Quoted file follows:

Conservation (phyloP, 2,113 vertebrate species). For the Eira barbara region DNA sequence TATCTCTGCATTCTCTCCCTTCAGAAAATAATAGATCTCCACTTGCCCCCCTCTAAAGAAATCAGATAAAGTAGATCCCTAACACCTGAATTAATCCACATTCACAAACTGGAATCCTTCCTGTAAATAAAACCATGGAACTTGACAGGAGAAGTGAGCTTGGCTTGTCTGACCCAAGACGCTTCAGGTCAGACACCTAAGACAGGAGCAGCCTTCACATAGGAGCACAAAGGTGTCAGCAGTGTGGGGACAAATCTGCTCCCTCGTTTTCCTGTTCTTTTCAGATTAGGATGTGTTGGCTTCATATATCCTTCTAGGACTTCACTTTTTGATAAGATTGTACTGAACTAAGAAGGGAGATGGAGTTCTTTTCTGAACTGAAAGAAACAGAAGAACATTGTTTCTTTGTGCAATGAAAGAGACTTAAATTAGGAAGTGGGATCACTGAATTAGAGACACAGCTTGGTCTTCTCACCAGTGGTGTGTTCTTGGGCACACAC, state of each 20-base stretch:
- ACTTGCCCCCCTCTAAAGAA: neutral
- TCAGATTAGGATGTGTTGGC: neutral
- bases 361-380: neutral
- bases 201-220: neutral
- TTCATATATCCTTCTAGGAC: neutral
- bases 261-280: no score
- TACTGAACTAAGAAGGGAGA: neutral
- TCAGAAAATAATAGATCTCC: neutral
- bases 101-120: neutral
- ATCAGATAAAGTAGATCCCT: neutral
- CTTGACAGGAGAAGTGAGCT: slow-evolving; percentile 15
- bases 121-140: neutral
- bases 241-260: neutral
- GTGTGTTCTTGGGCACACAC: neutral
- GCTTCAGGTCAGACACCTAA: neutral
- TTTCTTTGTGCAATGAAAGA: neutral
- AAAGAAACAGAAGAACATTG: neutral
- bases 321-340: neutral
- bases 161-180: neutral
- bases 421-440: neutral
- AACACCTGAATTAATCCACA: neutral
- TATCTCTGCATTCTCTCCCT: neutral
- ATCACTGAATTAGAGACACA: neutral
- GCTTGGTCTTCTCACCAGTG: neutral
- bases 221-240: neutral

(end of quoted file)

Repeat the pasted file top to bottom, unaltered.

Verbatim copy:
Conservation (phyloP, 2,113 vertebrate species). For the Eira barbara region DNA sequence TATCTCTGCATTCTCTCCCTTCAGAAAATAATAGATCTCCACTTGCCCCCCTCTAAAGAAATCAGATAAAGTAGATCCCTAACACCTGAATTAATCCACATTCACAAACTGGAATCCTTCCTGTAAATAAAACCATGGAACTTGACAGGAGAAGTGAGCTTGGCTTGTCTGACCCAAGACGCTTCAGGTCAGACACCTAAGACAGGAGCAGCCTTCACATAGGAGCACAAAGGTGTCAGCAGTGTGGGGACAAATCTGCTCCCTCGTTTTCCTGTTCTTTTCAGATTAGGATGTGTTGGCTTCATATATCCTTCTAGGACTTCACTTTTTGATAAGATTGTACTGAACTAAGAAGGGAGATGGAGTTCTTTTCTGAACTGAAAGAAACAGAAGAACATTGTTTCTTTGTGCAATGAAAGAGACTTAAATTAGGAAGTGGGATCACTGAATTAGAGACACAGCTTGGTCTTCTCACCAGTGGTGTGTTCTTGGGCACACAC, state of each 20-base stretch:
- ACTTGCCCCCCTCTAAAGAA: neutral
- TCAGATTAGGATGTGTTGGC: neutral
- bases 361-380: neutral
- bases 201-220: neutral
- TTCATATATCCTTCTAGGAC: neutral
- bases 261-280: no score
- TACTGAACTAAGAAGGGAGA: neutral
- TCAGAAAATAATAGATCTCC: neutral
- bases 101-120: neutral
- ATCAGATAAAGTAGATCCCT: neutral
- CTTGACAGGAGAAGTGAGCT: slow-evolving; percentile 15
- bases 121-140: neutral
- bases 241-260: neutral
- GTGTGTTCTTGGGCACACAC: neutral
- GCTTCAGGTCAGACACCTAA: neutral
- TTTCTTTGTGCAATGAAAGA: neutral
- AAAGAAACAGAAGAACATTG: neutral
- bases 321-340: neutral
- bases 161-180: neutral
- bases 421-440: neutral
- AACACCTGAATTAATCCACA: neutral
- TATCTCTGCATTCTCTCCCT: neutral
- ATCACTGAATTAGAGACACA: neutral
- GCTTGGTCTTCTCACCAGTG: neutral
- bases 221-240: neutral